There has been a flood of research pointing to the advantages of social and emotional learning (SEL) and its benefits for developing the whole child—and even specifically their academic skills and ability to make good choices. But what about its connection to leadership?
According to the Collaborative for Academic, Social and Emotional Learning (CASEL), good SEL skills can be developed in schools and classrooms in a number of ways, including through leadership opportunities. That comes at a time when leaders in education and the business community don’t think we are doing enough to teach kids leadership lessons.
CASEL and other researchers have found that teaching leadership or providing opportunities for students to lead helps them with personal and social skills that are in demand. For instance, Entrepreneur magazine has offered details about the top leadership skills we need to teach children and Forbes magazine discussed top traits of leaders—and both very closely match those skills that groups like CASEL believe are the core competencies for SEL: things like self-awareness, self-management, social awareness, relationship skills, and responsible decision-making.
It also relates directly to the wide-ranging Partnership for 21st century learning mission, and its goals for life and career skills, which notes that the business community sees a need for teaching more leadership skills in schools.
So, here are some ways educators can offer leadership opportunities, knowing that they’ll also be a valuable part of SEL.
Put them in charge. Involve students in leadership opportunities in the classroom—from heading the discussion of a lesson to handing out papers. Experts say such opportunities should become part of the classroom procedures each day. It benefits the student with the assignment and peers who must work with a peer leader. Activities involving student leadership in the classroom may help students most when teachers (or, even, in a respectful way, other students) positively assess their handling of the responsibility. So a teacher might congratulate a student on their introduction to a lesson, but suggest they speak slower. Or, they might write a quick note home to tell a parent how a student either followed through on an assigned leadership task successfully—or without prompting took one on.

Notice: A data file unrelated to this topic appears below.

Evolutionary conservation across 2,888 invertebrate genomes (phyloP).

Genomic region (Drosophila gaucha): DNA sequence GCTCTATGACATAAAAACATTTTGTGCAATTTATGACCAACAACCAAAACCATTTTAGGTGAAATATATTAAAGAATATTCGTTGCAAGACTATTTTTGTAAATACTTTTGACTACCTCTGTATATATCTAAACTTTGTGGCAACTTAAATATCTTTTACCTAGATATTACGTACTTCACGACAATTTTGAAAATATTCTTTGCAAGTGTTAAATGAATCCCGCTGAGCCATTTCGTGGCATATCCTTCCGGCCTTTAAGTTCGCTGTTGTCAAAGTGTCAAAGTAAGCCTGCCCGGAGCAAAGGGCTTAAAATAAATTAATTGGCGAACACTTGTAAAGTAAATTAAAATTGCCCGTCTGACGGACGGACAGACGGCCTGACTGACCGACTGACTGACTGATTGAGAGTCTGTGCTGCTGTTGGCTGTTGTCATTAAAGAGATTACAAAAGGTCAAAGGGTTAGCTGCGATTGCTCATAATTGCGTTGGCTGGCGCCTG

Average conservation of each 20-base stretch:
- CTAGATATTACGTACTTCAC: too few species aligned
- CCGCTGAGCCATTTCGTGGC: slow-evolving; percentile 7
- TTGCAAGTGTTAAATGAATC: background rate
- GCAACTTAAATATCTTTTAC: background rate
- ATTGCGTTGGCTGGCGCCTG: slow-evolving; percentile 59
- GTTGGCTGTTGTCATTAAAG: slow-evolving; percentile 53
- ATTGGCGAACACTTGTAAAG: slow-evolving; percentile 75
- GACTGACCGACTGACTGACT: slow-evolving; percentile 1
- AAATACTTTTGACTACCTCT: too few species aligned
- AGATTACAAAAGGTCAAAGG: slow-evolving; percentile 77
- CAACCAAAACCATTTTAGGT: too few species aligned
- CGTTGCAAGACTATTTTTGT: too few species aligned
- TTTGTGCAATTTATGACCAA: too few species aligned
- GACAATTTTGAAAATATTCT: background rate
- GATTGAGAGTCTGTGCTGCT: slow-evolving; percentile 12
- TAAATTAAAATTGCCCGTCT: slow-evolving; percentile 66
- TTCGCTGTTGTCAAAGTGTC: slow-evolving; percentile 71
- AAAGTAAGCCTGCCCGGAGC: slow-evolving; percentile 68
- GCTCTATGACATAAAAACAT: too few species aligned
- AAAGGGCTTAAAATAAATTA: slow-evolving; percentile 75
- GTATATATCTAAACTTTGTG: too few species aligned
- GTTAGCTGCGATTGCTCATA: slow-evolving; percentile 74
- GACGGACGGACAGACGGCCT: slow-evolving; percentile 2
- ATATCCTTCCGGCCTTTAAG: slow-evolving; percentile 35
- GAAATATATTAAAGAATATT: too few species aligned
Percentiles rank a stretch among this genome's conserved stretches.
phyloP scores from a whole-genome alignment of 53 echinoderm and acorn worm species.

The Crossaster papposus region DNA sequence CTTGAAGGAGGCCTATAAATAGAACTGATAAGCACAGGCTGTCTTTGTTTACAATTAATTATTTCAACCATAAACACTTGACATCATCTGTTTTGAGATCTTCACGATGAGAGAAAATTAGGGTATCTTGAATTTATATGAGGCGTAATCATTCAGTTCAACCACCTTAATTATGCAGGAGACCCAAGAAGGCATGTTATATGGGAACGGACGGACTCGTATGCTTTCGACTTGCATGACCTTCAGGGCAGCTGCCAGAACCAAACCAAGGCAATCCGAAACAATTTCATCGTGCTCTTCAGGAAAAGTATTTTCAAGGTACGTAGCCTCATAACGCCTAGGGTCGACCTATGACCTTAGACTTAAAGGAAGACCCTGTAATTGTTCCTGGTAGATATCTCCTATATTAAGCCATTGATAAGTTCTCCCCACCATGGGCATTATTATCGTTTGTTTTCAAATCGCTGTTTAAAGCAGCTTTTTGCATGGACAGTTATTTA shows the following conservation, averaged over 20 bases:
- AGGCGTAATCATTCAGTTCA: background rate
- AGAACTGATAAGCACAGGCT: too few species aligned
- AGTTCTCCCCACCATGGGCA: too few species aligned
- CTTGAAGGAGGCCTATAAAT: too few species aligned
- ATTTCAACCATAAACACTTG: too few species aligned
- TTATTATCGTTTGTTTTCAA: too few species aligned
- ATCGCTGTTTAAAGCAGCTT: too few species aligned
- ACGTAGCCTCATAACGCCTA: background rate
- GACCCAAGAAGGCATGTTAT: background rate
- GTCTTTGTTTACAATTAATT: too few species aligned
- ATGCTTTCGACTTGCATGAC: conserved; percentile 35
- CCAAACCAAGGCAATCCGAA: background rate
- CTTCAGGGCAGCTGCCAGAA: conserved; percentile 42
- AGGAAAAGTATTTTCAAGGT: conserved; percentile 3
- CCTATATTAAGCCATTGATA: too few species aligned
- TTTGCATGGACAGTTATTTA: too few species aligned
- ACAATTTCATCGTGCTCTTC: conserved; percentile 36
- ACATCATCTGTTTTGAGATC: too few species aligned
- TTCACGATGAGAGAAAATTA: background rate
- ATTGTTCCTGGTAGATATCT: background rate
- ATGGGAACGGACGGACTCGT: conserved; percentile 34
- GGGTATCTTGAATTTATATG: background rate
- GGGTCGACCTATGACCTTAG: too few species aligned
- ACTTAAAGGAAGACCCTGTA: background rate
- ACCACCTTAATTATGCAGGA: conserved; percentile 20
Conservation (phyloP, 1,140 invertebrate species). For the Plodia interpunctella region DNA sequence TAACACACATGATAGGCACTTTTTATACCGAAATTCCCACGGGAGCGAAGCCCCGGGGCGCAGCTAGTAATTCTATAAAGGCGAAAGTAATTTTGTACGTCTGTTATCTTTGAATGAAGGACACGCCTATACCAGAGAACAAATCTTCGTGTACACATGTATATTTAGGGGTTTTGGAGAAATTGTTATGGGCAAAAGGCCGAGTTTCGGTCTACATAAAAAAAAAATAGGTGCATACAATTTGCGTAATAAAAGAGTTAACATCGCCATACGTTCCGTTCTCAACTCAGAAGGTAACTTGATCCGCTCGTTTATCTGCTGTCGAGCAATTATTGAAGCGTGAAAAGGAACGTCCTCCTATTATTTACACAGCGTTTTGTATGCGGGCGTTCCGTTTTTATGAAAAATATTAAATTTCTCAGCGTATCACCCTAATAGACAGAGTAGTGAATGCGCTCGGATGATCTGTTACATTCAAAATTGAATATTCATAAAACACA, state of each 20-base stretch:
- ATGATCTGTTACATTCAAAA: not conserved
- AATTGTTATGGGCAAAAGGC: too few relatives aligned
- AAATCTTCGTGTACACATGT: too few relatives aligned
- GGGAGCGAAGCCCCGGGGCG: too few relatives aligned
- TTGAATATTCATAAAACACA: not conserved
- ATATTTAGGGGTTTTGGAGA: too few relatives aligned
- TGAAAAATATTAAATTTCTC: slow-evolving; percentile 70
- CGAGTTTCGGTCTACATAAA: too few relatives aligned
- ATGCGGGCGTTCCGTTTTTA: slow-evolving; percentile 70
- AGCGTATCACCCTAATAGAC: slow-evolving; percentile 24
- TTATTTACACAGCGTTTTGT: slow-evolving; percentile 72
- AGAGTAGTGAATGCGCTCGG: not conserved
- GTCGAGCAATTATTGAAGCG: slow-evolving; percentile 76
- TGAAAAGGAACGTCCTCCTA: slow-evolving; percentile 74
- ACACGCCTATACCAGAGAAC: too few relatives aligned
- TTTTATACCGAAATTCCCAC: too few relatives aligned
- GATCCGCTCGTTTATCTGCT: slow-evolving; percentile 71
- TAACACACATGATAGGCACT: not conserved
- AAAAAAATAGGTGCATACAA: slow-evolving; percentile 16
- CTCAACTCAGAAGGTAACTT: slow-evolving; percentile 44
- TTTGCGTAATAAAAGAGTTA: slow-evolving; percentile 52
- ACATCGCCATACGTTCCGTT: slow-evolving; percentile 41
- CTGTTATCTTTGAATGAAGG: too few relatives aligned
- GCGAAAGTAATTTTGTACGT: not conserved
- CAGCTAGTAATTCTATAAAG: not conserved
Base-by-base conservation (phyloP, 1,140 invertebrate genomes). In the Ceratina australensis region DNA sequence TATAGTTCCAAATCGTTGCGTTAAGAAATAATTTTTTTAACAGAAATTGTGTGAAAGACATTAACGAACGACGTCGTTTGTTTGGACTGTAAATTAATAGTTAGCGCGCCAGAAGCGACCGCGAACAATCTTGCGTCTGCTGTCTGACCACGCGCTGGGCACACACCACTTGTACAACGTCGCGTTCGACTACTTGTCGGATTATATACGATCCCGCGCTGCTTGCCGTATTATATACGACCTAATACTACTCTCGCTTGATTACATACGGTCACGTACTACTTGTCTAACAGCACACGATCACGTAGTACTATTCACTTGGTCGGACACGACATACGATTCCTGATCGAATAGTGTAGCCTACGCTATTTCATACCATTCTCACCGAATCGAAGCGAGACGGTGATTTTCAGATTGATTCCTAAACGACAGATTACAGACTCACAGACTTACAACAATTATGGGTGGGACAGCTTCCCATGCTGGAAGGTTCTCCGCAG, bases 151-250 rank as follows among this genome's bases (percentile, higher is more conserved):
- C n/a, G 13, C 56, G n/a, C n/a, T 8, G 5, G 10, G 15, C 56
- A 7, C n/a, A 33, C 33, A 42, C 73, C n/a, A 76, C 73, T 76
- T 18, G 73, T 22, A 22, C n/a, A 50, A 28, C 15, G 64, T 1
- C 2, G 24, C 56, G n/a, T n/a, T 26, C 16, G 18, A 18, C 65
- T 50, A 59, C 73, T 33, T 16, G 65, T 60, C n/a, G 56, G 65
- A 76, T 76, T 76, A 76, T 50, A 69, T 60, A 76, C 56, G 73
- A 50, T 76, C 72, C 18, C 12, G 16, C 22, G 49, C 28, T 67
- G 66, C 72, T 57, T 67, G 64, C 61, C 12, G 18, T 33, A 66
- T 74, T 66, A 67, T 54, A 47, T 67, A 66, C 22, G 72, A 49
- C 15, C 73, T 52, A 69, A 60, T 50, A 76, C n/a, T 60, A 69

Show off yours. Talk to students about why you expect certain behavior (but not at that moment when the behavior is not under control) or how you organize your class as its leader. Explain how leadership works in your mind and how you would like to share it because good leaders do. Shared leadership, you can explain, demands responsibility. Look for an example of your leading responsibilities each day and point it out.
Provide some good examples. Regularly mix in discussions about good leadership—whether it’s a more detailed critique of why a famous leader succeeded or a talk about the leadership that their principal must show—or their parents or a coach. Look for examples among their favorites music, movie, or sports stars when they are showing good (or not so good) leadership behavior. Assign a search for one. For example, a story of a sports star getting his team to help a good cause or a musician who can incite a crowd (positively or negatively) with one comment. Talk about the quality of leadership in figures who loom large in your subject area.
Get them invested in improving school culture. Find ways to get students to change school culture by being leaders. The most common are perhaps stopping bullying, raising environmental awareness, or promoting understanding of students from other cultures, but you can enlist students in small ways in your class to do their part in improving the culture of the school–behaving better and reporting on it in class or inviting a lonely student to join their group at lunch. Reward students who report a school-wide leadership role they took on. Have an announcement every day recognizing a leadership act.
Involve them in extracurricular activities too. Extracurricular activities allow students to lead and can be ignited for that purpose. Include more students in smaller groups, and encourage them to develop leadership in the group and then school generally through a club senate, where rotating members from various clubs serve, separate from the traditional student government. (It often attracts students who already possess these skills.) Individual teachers can start clubs for their specialties—history or math or tech clubs—or even groups related to a personal interest or one’s culture. One English teacher had a drumming club, one on African culture, and one a fly-fishing group. It is key then to give members leadership opportunities to run meetings or plan a project.
Give them space. When students are given leadership opportunities—and especially when they step up and take them on, give them freedom to struggle and even fail, but support them. Experts often note there is no better lesson than failure, but you can help break the fall or encourage the comeback.
Jim Paterson has been a newspaper and magazine editor and an award-winning writer for The Washington Post, USA Today Weekend, the Christian Science Monitor, Parents magazine, and a number of national and regional publications. During a break from writing he worked as a school counselor for seven years and quickly became head of a counseling department and "Counselor of the Year" in Montgomery County, Md. He now writes about education primarily. More about Jim at www.otherperplexity.com.